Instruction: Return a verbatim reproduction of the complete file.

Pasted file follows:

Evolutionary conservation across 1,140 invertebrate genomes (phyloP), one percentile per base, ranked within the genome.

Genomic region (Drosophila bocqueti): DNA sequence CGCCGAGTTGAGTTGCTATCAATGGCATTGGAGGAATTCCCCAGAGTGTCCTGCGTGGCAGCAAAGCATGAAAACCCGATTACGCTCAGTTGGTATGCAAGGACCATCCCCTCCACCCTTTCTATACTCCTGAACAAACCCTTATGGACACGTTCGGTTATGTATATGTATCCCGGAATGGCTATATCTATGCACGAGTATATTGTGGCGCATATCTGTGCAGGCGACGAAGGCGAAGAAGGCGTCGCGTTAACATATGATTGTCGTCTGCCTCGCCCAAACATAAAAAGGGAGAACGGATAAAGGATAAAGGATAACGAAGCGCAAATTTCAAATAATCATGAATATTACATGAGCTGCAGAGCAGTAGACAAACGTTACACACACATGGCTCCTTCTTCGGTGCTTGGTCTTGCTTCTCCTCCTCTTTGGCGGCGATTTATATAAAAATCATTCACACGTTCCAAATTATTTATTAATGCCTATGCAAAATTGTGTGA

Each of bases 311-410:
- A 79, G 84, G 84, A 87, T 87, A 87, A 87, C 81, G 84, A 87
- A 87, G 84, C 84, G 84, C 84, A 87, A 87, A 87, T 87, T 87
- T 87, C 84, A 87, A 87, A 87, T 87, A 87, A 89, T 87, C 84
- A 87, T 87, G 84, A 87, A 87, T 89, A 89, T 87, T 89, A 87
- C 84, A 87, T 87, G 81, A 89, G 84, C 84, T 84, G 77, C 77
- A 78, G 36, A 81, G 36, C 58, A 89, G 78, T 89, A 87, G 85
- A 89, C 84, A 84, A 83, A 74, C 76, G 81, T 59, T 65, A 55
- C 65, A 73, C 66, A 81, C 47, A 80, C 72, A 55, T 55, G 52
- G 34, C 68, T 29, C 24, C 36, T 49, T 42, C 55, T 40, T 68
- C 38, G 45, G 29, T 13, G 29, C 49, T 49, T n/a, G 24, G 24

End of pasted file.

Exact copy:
Evolutionary conservation across 1,140 invertebrate genomes (phyloP), one percentile per base, ranked within the genome.

Genomic region (Drosophila bocqueti): DNA sequence CGCCGAGTTGAGTTGCTATCAATGGCATTGGAGGAATTCCCCAGAGTGTCCTGCGTGGCAGCAAAGCATGAAAACCCGATTACGCTCAGTTGGTATGCAAGGACCATCCCCTCCACCCTTTCTATACTCCTGAACAAACCCTTATGGACACGTTCGGTTATGTATATGTATCCCGGAATGGCTATATCTATGCACGAGTATATTGTGGCGCATATCTGTGCAGGCGACGAAGGCGAAGAAGGCGTCGCGTTAACATATGATTGTCGTCTGCCTCGCCCAAACATAAAAAGGGAGAACGGATAAAGGATAAAGGATAACGAAGCGCAAATTTCAAATAATCATGAATATTACATGAGCTGCAGAGCAGTAGACAAACGTTACACACACATGGCTCCTTCTTCGGTGCTTGGTCTTGCTTCTCCTCCTCTTTGGCGGCGATTTATATAAAAATCATTCACACGTTCCAAATTATTTATTAATGCCTATGCAAAATTGTGTGA

Each of bases 311-410:
- A 79, G 84, G 84, A 87, T 87, A 87, A 87, C 81, G 84, A 87
- A 87, G 84, C 84, G 84, C 84, A 87, A 87, A 87, T 87, T 87
- T 87, C 84, A 87, A 87, A 87, T 87, A 87, A 89, T 87, C 84
- A 87, T 87, G 84, A 87, A 87, T 89, A 89, T 87, T 89, A 87
- C 84, A 87, T 87, G 81, A 89, G 84, C 84, T 84, G 77, C 77
- A 78, G 36, A 81, G 36, C 58, A 89, G 78, T 89, A 87, G 85
- A 89, C 84, A 84, A 83, A 74, C 76, G 81, T 59, T 65, A 55
- C 65, A 73, C 66, A 81, C 47, A 80, C 72, A 55, T 55, G 52
- G 34, C 68, T 29, C 24, C 36, T 49, T 42, C 55, T 40, T 68
- C 38, G 45, G 29, T 13, G 29, C 49, T 49, T n/a, G 24, G 24